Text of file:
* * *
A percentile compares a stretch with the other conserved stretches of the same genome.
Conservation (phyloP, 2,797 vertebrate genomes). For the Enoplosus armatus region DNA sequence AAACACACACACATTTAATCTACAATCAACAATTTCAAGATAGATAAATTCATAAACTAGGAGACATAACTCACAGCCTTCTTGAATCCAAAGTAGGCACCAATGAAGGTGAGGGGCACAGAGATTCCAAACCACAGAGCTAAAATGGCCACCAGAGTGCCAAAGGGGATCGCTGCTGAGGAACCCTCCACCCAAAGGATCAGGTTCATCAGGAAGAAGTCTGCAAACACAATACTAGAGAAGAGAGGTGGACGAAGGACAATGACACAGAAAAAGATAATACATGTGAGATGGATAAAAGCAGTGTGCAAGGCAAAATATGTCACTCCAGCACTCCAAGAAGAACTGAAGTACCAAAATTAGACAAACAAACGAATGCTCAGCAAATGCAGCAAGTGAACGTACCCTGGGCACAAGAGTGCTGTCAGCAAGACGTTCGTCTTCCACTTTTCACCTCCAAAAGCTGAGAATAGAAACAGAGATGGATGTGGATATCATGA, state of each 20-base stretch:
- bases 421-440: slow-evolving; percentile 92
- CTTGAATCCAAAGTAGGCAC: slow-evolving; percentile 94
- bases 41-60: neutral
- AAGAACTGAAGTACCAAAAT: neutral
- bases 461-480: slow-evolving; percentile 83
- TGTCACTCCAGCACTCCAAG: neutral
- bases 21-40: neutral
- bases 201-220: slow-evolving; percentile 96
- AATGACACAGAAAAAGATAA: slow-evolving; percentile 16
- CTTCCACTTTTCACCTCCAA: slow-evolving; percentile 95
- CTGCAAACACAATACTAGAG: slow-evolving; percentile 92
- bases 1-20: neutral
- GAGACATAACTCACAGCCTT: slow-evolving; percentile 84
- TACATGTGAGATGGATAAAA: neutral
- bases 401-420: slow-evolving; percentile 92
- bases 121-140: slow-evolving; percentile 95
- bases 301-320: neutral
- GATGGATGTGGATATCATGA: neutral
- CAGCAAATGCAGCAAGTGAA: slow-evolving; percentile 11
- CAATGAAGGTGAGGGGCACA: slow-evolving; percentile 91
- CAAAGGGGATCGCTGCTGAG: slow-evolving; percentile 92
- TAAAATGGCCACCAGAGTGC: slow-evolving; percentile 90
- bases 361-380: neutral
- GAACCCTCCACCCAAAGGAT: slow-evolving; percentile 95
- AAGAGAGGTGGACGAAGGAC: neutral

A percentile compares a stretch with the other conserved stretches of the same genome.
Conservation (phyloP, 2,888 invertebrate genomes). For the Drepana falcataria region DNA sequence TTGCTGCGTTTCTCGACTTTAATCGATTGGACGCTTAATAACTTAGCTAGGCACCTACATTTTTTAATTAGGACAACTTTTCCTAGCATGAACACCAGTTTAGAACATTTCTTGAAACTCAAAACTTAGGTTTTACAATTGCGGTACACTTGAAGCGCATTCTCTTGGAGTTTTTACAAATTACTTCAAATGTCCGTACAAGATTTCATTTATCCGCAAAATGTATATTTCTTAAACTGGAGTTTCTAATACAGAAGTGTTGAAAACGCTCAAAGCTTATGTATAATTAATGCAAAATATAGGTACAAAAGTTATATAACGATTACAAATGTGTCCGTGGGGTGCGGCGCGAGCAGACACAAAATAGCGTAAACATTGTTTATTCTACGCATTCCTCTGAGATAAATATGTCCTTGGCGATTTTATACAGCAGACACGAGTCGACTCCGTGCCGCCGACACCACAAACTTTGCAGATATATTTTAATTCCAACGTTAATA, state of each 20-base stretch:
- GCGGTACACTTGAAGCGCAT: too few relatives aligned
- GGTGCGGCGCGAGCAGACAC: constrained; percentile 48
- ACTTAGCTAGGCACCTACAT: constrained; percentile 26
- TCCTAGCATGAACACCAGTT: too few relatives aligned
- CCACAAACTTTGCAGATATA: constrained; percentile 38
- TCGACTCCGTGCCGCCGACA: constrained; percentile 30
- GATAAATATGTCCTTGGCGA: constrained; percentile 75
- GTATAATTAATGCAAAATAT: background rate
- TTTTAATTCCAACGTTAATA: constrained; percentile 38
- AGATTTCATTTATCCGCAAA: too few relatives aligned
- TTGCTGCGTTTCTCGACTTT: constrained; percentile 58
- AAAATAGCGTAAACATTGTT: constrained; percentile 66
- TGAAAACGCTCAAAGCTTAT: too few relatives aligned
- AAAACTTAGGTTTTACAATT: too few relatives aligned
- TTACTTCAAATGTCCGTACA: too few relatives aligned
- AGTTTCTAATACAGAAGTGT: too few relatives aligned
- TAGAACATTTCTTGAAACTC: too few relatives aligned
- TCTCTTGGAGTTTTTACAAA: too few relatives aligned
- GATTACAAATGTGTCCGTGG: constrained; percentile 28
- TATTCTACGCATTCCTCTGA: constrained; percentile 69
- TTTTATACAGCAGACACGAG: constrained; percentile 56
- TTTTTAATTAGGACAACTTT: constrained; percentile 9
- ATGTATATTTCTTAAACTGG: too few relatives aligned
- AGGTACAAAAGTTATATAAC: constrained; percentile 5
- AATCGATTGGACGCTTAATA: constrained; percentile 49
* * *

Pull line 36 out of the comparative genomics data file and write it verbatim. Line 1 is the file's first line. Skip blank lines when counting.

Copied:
- GATAAATATGTCCTTGGCGA: constrained; percentile 75